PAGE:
Government shutdown hitting the people


Anyone who has been watching the news this year knows that America is currently in a state of crisis. The government was partially shut down about a month ago on Dec. 22, when Congress could not come to an agreement on funding regarding Trump’s infamous campaign promise to build a border wall between the United States and Mexico. Alongside Trump, Republicans are fighting to have approximately $5.7 billion allocated to this project, a request which Democrats are vehemently refusing to permit.

Though there have been several government shutdowns throughout the history of this nation, this one is currently the longest, and the consequences of that are becoming quickly apparent for citizens and organizations across the country.

According to CNN, the shutdown means that around 800,000 government workers, which is about 25 percent of the federal workforce, are still working hours at their jobs without receiving paychecks. Some workers have simply been sent home altogether for unpaid leave.

The shutdown may not pose an immediately disastrous effect on the economy, but its implications are still undeniably significant, and the strain that it is putting on families is both undeniable and unacceptable.

Even though these deprived government workers are supposed to get back pay when the government reopens, that doesn’t help them pay their mortgages, rent or other bills that are piling up now.

This is affecting citizens on a personal level. People are having to pawn their possessions to keep up with their bills, borrow money from relatives just to get by and some students are even being pulled from college because their families, which already live paycheck to paycheck, are not going to be able to supply the necessary funds for their tuition.

The impacts of the shutdown even extend beyond this. The workers that aren’t getting paid aren’t investing money back into the economy. People and businesses are unable to receive government loans or necessary permits.

Federally operated places usually open to the public, like museums, are being closed. Airlines are losing business and TSA agents can’t afford to go into work without being paid, decreasing the necessary security that we have in place for air travel. Federal courts are running out of funding. The list goes on.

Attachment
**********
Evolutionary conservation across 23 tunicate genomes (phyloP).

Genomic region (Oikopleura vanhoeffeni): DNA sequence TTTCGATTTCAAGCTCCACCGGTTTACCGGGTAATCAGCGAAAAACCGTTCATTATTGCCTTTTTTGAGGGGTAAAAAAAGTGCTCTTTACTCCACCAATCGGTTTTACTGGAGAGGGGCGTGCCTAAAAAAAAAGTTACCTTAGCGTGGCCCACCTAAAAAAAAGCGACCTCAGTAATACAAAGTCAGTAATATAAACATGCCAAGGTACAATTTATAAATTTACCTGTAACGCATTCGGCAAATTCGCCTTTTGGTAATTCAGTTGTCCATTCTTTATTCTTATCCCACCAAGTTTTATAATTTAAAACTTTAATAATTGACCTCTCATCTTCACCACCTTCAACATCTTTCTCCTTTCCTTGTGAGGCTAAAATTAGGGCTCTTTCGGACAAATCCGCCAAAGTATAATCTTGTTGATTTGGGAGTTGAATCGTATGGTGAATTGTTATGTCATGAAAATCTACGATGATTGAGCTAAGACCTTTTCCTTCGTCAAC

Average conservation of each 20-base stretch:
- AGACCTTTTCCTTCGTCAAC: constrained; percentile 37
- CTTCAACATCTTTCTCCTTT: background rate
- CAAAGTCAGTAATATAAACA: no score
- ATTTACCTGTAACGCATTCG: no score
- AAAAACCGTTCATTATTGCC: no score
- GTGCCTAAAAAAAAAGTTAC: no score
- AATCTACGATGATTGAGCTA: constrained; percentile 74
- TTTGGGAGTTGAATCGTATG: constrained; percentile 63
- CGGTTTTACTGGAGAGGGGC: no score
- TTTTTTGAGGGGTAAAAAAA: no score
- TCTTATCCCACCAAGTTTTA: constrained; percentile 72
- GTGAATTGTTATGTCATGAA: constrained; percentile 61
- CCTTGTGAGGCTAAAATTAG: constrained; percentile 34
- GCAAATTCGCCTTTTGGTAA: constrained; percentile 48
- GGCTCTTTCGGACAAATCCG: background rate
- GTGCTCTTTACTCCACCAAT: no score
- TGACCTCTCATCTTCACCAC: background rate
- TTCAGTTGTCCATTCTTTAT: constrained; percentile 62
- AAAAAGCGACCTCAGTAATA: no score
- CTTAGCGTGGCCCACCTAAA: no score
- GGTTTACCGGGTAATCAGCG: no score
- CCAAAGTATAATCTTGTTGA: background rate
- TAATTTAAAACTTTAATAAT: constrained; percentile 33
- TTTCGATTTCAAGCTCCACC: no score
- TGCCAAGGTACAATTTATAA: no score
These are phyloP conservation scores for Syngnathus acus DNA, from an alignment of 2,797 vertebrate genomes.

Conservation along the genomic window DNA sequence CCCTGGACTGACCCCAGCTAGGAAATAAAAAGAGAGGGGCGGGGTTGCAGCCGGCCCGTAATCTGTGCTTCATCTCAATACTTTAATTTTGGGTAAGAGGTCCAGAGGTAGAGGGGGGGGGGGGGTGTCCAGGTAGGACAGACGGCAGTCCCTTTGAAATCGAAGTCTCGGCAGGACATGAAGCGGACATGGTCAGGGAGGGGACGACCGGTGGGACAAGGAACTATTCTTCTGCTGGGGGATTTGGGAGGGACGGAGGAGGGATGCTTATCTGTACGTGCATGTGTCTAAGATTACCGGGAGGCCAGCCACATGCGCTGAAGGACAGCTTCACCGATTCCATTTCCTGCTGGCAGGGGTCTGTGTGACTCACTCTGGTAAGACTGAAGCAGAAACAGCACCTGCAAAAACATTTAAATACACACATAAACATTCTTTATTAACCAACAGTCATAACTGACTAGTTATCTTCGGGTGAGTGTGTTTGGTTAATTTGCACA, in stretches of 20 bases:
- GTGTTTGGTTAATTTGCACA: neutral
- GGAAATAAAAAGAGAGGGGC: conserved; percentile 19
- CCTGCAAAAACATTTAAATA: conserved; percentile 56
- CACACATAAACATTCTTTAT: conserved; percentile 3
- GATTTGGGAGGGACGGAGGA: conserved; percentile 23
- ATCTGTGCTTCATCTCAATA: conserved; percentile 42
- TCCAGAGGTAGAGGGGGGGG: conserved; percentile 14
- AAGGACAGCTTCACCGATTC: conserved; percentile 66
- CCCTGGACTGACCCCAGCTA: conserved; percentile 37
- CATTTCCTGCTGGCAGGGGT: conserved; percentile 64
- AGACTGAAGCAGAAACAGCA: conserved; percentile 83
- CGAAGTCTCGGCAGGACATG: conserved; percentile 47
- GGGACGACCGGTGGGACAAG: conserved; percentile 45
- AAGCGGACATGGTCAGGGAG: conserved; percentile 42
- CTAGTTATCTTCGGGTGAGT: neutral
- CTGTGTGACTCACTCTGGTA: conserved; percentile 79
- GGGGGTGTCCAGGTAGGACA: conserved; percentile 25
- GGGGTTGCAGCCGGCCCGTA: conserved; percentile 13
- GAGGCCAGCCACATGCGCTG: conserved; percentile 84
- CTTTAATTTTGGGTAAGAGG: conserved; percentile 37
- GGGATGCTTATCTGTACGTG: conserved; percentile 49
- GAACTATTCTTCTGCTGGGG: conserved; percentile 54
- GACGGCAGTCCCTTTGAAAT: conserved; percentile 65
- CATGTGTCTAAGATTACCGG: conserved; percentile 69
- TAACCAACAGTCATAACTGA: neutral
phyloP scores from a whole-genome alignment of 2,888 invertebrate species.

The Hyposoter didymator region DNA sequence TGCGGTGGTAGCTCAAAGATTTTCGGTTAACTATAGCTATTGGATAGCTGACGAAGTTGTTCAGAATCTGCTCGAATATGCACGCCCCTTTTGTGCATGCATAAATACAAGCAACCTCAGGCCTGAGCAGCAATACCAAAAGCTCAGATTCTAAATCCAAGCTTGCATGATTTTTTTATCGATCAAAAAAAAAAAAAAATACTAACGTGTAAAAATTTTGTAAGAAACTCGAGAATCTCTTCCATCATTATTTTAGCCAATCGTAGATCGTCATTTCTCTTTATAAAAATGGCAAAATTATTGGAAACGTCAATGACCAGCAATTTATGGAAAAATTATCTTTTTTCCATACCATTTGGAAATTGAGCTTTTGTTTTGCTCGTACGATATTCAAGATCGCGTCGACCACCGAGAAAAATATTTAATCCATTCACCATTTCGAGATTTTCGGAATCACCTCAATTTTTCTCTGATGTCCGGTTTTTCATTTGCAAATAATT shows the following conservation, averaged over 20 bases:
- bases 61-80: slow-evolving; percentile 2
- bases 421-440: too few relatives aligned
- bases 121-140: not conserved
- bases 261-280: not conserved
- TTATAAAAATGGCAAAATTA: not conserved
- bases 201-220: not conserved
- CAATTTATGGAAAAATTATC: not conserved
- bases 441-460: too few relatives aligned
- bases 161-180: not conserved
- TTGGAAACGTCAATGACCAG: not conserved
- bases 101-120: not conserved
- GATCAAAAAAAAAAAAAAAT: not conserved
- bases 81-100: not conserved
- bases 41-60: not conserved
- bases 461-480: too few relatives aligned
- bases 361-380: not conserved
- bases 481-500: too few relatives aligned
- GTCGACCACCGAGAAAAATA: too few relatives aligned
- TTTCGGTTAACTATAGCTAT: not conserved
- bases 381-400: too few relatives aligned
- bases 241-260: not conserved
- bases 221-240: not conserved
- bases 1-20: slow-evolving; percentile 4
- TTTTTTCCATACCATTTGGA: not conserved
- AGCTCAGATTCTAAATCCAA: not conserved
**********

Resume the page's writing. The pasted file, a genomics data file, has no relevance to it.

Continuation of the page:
The fact that Democrats and Republicans are so polarized in this debate means that there is currently no end in sight. This is certainly not good for the growth of the United States’ economy. Though the impact of this shutdown likely won’t cause a full-blown economic recession, it is still negatively influencing workers, businesses and America at large.

Trump’s attempt to build a border wall is not only putting our government on pause, it’s directly hurting the American citizens which he has been sworn in to protect. The issue of building a border wall should under no circumstances be put before the welfare of Americans, which is why it is essential that Republicans and Democrats work quickly to sort out their differences and re-open the government.

To build the wall or not to build the wall is a question needing careful and deliberate pondering, but this cannot be done at the cost of the people. The essential role of the government, that which comes before all other duties, should be to ensure that Americans are taken care of.

Instead of focusing on ways to avoid migrants crossing the border, Trump and his government need to take a hard look at the domestic impact that their insistence for funding is having and consider whether the pros actually outweigh the cons.